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Royals Nightly
Monday, August 23, 2004
 
Game 121- Royals 10, Rangers 2 (44-77)
Nice. The Royals managed to a) win a game b) get Greinke a win and c) bask in the glory of Calvin Pickering all on the same sunswept afternoon. The Pickering saga is pretty well summarized in the AP wire story, and clearly this is a guy worth rooting for. I doubt Pickering is going to maintin his .667/.750/2.667 pace, but theres nothing like a two homer debut to signal your arrival. Worse still, Pickering's been effectively blocked by the decliningly-productive Swingin' Ken Harvey.

Considering that, even if we grant that Harvey's deserving of playing time, his apparent ability to stand around in LF should have served notice weeks ago that perhaps CP was worth a callup. I'm not sure what Pickering's platoon split is, or what it will be as he continues to play, but from just about every side of the story, this is a guy who deserved a little better. Ken Harvey's been dissected ad nausem in the Royals blogosphere, and many a site, including this one, has discussed his flaws. I know one thing, the Royals/Pena have been stubbornly uncreative in setting the lineup card each day. Harvey's tallied well over 100 ABs against lefties and has managed just a .270/.305/.409 line. Why, exactly, has this been good enough?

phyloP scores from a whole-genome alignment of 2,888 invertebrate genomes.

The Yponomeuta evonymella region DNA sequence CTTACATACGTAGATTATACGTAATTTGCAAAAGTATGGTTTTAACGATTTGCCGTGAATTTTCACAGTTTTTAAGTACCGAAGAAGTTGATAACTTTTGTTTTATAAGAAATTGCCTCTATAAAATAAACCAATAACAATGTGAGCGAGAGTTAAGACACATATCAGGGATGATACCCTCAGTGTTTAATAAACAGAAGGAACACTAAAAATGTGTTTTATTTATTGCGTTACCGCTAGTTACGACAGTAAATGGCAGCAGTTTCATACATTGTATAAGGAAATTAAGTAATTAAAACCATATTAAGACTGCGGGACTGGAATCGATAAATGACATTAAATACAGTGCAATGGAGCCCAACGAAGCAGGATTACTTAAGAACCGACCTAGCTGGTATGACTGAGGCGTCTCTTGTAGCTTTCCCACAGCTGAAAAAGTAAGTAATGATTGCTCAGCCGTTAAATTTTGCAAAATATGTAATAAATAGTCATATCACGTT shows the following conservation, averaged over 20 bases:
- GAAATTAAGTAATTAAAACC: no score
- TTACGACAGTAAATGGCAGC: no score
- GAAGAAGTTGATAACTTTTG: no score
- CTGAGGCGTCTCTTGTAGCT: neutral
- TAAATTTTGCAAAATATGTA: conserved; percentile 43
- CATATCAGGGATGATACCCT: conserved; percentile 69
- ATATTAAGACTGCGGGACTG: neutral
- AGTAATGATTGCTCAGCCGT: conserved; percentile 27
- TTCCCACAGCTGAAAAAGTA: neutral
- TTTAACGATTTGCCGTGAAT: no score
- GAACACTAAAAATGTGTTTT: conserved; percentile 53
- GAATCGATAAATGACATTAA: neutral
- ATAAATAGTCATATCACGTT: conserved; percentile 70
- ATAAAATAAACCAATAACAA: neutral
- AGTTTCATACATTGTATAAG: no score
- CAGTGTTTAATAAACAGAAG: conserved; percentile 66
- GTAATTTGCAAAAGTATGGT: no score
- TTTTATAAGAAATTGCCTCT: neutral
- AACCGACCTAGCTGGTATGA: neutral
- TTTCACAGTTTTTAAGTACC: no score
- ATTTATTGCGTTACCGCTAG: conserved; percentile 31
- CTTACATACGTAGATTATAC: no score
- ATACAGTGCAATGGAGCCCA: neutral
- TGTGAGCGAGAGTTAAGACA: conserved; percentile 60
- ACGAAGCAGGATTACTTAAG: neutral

Beyond the Pickering angle, the game was a nice valentine of sorts for Zach Greinke. Greinke's suffered from terrible run support, so seeing him get that 5-spot in the 3rd was satisfying. Against an excellent Texas lineup, Greinke scattered 6Hs over 6 innings, allowing no runs. Zach's season ERA is down to 4.67 and is an even better 4.39 at home. Considering Greinke's age, he's easily the Royals brightest star heading into next season.

If I had my druthers, I'd like to see Greinke shut down early this season. Other than giving him more in-game experience that its doubtful he truly needs, there just isn't much benefit to sending him out there much longer. If there is a historical precedent for pitchers that are this young and this good, its that less is more. Tony Pena's pursuit of a lifetime managing percentage over .440 be damned.

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